The 1851 census records the population of Finchingfield as 2,594 people. Many of these villagers would have been farm workers, living in cottages ‘tied’ to the Spains Hall estate. Farming was labour intensive then and there were eight windmills in the parish. Only one windmill remains, which ceased working in 1890. It is a Post Mill and is the smallest one of its kind in Essex. An important local industry was straw plaiting, undertaken by women and children in the village to supplement incomes. The plaited straw was bought by merchants for weaving into bonnets and hats. In 1922, the village boasted: a Doctor, a Thatcher, a Plumber, a Carpenter, a Carrier, two Butchers, two Bakers, two Blacksmiths, two Boot Repairers, five Pubs, six Grocers, a Post Office, a Clothier/Furniture /Hardware dealer, a Fire Engine and Fire Station and a Garage for petrol and car repairs.
All this and more of Finchingfield’s history can be explored in the Guildhall.
The Guildhall – a building of exceptional importance
Guildhall is a name usually given to the buildings of two types of medieval guild: religious guilds or craft guilds. In small towns and villages, however, these purposes often entwined so that the Guildhall existed for religious, economic and social purposes. The building of Finchingfield Guildhall by the Trinity Guild ties it to the Church. The existence of a guild in Finchingfield is mentioned in The History and Antiquities of the County of Essex by Philip Morant (1786). He states that: “Here was a Gild called Trinity Gild, founded by Henry Onyon, William Sergeant, Richard Walklefar, Richard Mortimer and Kempe, Gent. to fund a Gild priest.”
Built circa 1470, from oak, filled with wattle and daub and with a clay tiled roof, Finchingfield Guildhall exhibits many of the features of a typical East Anglian Guildhall. It is built close to the church, in the heart of the village, with a first-floor guild room and evidence of shops/workshops in the ground floor. The roof timbers reveal that the original building was extended in the 17th century. After the abolition of the Guilds, the Guildhall came into private ownership. John Mildmay is recorded as the owner, but it is not known to what use he put the building. We do know that the Guildhall was not in a good state of repair when it was subsequently sold to Sir Robert Kempe, of Spains Hall, Finchingfield. Sir Robert paid for substantial repairs and probably, the 2-bay extension at the eastern end. Sir Robert sold the Guildhall to a group of villagers in 1630 for £50. The deed for this exists still and can be inspected at the Essex Records Office.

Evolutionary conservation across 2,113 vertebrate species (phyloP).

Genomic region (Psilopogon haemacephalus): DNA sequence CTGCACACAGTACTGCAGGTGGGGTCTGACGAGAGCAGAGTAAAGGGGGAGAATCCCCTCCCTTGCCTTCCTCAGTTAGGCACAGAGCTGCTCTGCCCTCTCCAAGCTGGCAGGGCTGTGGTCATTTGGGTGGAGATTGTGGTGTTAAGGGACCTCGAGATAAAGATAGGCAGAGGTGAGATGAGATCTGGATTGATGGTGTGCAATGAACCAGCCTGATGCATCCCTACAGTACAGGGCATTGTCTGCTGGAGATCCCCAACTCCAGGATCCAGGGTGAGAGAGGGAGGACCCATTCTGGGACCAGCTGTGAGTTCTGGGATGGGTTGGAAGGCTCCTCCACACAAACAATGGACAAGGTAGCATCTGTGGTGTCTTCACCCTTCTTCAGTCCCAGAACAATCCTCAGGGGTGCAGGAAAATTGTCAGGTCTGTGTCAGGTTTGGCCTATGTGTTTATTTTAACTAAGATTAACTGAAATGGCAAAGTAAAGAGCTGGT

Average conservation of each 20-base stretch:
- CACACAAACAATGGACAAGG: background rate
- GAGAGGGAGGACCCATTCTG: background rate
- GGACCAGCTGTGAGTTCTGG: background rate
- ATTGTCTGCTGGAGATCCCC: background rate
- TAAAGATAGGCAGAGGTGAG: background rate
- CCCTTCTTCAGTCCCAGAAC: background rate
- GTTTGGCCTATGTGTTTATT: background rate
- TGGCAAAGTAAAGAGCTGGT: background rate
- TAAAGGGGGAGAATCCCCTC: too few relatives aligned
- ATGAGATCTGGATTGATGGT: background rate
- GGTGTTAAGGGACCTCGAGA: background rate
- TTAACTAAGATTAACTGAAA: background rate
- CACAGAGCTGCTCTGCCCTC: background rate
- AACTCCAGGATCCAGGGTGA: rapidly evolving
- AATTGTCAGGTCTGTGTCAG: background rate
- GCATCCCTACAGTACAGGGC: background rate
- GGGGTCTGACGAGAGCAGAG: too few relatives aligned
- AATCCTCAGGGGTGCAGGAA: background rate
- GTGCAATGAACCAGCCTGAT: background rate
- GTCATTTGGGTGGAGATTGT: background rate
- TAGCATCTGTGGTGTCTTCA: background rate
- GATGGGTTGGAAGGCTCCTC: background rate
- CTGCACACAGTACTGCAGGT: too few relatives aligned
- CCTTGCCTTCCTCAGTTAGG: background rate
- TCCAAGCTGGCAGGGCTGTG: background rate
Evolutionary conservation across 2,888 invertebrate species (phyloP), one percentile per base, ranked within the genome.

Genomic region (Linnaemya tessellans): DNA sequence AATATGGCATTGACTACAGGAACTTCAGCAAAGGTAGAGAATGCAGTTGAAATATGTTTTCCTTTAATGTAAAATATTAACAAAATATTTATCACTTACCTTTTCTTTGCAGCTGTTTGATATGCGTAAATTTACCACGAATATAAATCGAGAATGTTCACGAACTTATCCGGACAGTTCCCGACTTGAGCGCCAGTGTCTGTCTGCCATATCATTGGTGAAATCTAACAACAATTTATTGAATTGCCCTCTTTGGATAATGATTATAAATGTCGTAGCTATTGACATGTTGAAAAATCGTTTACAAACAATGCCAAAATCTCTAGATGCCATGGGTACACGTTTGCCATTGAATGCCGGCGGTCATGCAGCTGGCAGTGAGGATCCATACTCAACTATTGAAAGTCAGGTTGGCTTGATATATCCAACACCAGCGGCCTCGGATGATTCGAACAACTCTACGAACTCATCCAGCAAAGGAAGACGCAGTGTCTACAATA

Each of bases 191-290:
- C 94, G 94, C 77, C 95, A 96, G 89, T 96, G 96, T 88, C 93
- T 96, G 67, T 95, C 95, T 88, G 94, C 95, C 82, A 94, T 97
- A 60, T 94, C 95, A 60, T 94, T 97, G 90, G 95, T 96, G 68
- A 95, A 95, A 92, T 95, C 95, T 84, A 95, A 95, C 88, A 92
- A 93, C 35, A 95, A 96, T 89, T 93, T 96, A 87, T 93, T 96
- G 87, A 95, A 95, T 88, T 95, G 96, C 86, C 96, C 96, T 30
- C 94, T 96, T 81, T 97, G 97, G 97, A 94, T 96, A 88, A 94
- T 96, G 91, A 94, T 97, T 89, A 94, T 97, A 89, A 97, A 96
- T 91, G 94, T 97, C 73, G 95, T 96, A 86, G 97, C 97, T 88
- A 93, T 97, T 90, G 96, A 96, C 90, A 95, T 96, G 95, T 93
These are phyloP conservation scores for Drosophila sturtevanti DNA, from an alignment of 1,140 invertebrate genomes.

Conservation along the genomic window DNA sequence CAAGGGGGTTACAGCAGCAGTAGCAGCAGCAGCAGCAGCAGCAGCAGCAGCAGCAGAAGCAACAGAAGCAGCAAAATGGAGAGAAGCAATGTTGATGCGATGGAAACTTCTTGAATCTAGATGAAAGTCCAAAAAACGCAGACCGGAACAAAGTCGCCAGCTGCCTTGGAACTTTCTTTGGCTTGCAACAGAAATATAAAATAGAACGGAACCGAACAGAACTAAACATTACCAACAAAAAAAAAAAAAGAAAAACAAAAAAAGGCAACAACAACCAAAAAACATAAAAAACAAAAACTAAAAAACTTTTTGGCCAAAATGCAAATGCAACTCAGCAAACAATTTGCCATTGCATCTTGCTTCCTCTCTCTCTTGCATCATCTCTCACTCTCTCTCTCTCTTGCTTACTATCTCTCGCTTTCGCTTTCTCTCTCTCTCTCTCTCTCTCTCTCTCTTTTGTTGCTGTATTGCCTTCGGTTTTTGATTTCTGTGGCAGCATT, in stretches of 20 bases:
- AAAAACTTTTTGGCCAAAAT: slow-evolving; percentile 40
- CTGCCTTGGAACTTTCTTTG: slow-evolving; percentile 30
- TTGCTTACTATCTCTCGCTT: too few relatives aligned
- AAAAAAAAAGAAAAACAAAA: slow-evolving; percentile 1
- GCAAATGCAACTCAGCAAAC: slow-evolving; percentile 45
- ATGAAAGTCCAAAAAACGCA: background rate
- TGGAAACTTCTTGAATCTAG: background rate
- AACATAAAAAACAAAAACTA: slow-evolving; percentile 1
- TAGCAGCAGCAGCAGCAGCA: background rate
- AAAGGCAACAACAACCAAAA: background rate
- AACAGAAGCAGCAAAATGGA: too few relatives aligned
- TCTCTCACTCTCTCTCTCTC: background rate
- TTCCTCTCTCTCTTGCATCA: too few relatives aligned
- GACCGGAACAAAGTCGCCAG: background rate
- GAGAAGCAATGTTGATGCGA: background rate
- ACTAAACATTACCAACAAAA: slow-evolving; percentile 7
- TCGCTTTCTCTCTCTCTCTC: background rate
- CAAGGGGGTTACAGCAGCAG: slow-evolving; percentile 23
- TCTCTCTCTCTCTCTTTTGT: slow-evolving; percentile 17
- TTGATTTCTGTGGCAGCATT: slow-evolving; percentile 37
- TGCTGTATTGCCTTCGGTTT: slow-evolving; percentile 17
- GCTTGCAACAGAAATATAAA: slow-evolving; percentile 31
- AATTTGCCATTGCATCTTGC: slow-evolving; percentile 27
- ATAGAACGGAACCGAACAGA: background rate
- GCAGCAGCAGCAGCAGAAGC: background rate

Any building which survives for more than five and a half centuries has been adapted and altered to meet changing needs. Finchingfield Guildhall is no exception to this. Over time it has been used for celebrations, education, relief of need and hardship, civic administration, exhibitions and meetings to name but a few examples.
In the list of Essex Guildhalls of 1548, four Guildhalls are noted for housing a school; of these, three are in urban settings, with Finchingfield Guildhall being the only rural location. With the abolition of the Guilds, it is unlikely that the school in the Guildhall continued. However, with the sale to the village in 1630 and an endowment for a school, local boys once again received an education in this historic building. It was not until Finchingfield Church of England Primary School was founded in 1856 that this ceased.